ASCD Association for Supervision and Curriculum Development School climate refers to the school’s effects on students, including teaching practices; diversity; and the relationships among administrators, teachers, parents, and students.
School culture refers to the way teachers and other staff members work together and the set of beliefs, values, and assumptions they share. A positive school climate and school culture promote students’ ability to learn.
LGBTQ Inclusivity in Schools, CDC This national project was designed to: 1)increase understanding of the unique individual, interpersonal, and social characteristics of adolescent sexual minority males and transgender youth, 2)provide appropriate context to HIV prevention efforts; including the preferences and behaviors of ASMM and transgender youth, especially those who identify as Black or Latino, 3) inform acceptability and adherence to promising HIV prevention strategies, and 4)translate these findings into HIV prevention tools and guidance for preventing HIV among ASMM and transgender youth. LGBTQ Inclusivity in Schools: A Self-Assessment Tool
Children’s Grief Center of New Mexico, Fall 2020 Services Update
The Children’s Grief Center of New Mexico provides free peer support programs for young people ages 5 – 25 and their adult caregivers, who are grieving the death of a loved one. As our COVID-19 response has led us to provide these services via Zoom, we are able to invite bereaved students and families from across the state to participate. Learn more a about their remote services here. Children’s Grief Center of New Mexico Fall Remote Services
Building a Grief-Sensitive School Community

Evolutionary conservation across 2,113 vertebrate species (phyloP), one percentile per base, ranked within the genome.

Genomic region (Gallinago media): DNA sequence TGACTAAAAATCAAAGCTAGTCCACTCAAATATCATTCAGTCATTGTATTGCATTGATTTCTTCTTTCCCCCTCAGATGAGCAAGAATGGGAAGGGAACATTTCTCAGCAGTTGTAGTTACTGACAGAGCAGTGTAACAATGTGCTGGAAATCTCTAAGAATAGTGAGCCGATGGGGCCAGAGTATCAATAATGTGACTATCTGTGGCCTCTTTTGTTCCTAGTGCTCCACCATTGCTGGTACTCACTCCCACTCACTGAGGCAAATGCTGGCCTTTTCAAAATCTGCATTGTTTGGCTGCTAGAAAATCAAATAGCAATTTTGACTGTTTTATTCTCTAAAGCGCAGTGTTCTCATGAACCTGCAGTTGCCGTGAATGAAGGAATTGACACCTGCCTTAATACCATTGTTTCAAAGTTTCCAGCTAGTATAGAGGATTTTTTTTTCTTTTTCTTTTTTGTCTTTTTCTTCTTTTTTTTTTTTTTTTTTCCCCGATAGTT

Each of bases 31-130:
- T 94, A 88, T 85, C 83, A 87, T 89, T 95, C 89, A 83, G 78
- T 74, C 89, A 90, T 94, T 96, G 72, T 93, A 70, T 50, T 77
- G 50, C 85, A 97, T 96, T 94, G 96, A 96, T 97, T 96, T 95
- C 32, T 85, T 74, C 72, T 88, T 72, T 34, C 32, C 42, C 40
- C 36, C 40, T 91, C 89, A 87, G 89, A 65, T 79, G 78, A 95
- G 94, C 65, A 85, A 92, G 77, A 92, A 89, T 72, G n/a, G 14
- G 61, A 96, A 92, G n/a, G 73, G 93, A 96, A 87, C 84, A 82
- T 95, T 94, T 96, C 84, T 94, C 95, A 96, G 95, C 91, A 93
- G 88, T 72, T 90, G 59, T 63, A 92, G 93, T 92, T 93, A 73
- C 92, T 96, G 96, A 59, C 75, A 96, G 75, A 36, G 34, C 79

New York Life has launched a groundbreaking program called the Grief-Sensitive Schools Initiative to better equip educators and other school personnel to support grieving students. The New York Life workforce will provide a personal introduction to this initiative with a presentation that:
- Raises awareness about the prevalence of childhood bereavement and ‘grief in school’
- Increases the knowledge of the resources available for schools to support grieving students and their families
- Support schools/school districts in striving to become Grief-Sensitive through tangible resources, training, practical tools and a connection to a network of supportive services
All Grief-Sensitive Schools receive a welcome packet of bereavement books and a $500 grant to support their efforts in striving to be grief-sensitive. Learn more about the initiative and take the first step by pledging to be a GSSI school.
The Children’s Grief Center of New Mexico is proud to be supported by New York Life, and provides free support groups and workshops to young people and adults (ages 5 + up) coping with the death of a loved one. For more information, please call 505-323-0478 or visit www.childrensgrief.org.
Suicide Prevention Resources
SEL, Health Education and Self-Advocacy
Peer Health Exchange Peer Health Exchange’s mission is to empower young people with the knowledge, skills, and resources to make healthy decisions. We do this by training college students to teach a skills-based health curriculum in under-resourced high schools across the country.
Teen Dating Violence Teen dating violence affects nearly 10% of all teenagers throughout the U.S. We provide information and resources to help bring attention to this serious issue. Learn more about teen dating abuse and Teen Dating Violence Awareness Month
Behavioral Health Coordinator